551 posts in 3769 days

#9 posted 11-02-2011 06:13 PM

+1 on it’s easy. I did mine myself, it there were no issues, pull the wire from breaker box to new outlett, connect new outlet, onbreaker box put plack wire1 on breaker 1 on leg 1 put other color wire(red i think) on breaker2 on leg2 put white and copper on neutral bar.

View Bertha's profile


13588 posts in 3575 days

#10 posted 11-02-2011 06:52 PM

^I did my 220V “half” myself. Had the sparky put in the box and I connected/added breakers. I think comparing a 3hp to a 1.75 is kind of apples to oranges. If you can afford a 3hp/220, that’s the clear choice IMO.

-- My dad and I built a 65 chev pick up.I killed trannys in that thing for some reason-Hog

View dustprocrastinator's profile


76 posts in 3568 days

#11 posted 11-03-2011 04:51 AM

I want to thank everyone for their advice and i am going to do the “American” thing and buy the 3hp saw!

View nikko18's profile


15 posts in 3573 days

#12 posted 11-04-2011 04:03 AM

Finally convinced my better half that I need a table saw. Since my 10 yr old likes to work with me in the shop, it’s gonna be a sawstop. I am curious about some of the comments about the 1.75hp being underpowered for cutting plywood. The 3hp model is 600 bucks more, wouldn’t a track saw be better for sizing plywood? I have the same dilema as the OP, no 220 in my garage/shop and since our box is about at capacity, would probably need to do a lot of rewiring. So would most situations be covered with a 1.75hp saw and save up for a track saw to do plywood?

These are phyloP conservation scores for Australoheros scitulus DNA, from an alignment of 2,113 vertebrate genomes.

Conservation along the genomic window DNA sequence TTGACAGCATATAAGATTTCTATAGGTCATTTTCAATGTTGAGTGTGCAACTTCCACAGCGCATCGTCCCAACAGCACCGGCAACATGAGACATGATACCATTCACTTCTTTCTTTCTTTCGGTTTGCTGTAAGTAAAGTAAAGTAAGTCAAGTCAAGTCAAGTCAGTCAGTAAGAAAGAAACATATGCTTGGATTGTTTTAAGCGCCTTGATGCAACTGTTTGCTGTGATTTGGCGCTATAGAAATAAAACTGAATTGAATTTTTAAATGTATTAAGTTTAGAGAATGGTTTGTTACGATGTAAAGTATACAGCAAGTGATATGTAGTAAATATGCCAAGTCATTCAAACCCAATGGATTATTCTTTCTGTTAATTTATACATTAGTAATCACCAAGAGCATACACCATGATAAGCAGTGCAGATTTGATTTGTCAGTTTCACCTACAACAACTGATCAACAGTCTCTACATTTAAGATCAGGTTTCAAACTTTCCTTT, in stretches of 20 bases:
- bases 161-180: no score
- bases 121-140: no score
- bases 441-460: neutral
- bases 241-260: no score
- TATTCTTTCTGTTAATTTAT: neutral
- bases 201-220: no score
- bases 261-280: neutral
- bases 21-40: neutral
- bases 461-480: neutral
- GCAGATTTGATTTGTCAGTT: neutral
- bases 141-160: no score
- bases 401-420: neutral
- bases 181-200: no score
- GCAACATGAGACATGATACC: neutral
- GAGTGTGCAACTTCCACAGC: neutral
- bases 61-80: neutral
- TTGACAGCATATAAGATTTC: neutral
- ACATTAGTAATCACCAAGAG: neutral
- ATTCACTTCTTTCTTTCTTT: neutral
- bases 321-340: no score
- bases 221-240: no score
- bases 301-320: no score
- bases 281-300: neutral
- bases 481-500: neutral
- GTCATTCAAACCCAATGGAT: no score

-- Time flys like an arrow, fruit flies like a bannana

View dustprocrastinator's profile


76 posts in 3568 days

#13 posted 11-05-2011 04:16 AM

the question you have to ask yourself Nikko18 is do you plan on buying any other power tools that may require 220 and if you do you would be better served just taking the plunge now and rewiring your shop/garage for 220. the thing that sealed the deal for me to get the 3hp was that i felt i was just getting a fancy contractor saw in the 1.75 hp. the reason i was looking at a cabinet saw in the first place was power and stability, thus the impetus to sell my contractor saw and buy a cabinet saw. i really liked the unisaw by delta but for about the same price the added peace of mind that the sawstop gives is priceless, which does not give one a license to indulge in reckless abandon.

View David's profile


13 posts in 3336 days

#14 posted 11-07-2011 05:23 AM

Professional cabinet saw and 1.75 hp is an oxymorn

View Grandpa's profile


3263 posts in 3558 days

#15 posted 11-07-2011 06:02 AM

Yeah, what David says

showing 1 through 15 of 19 replies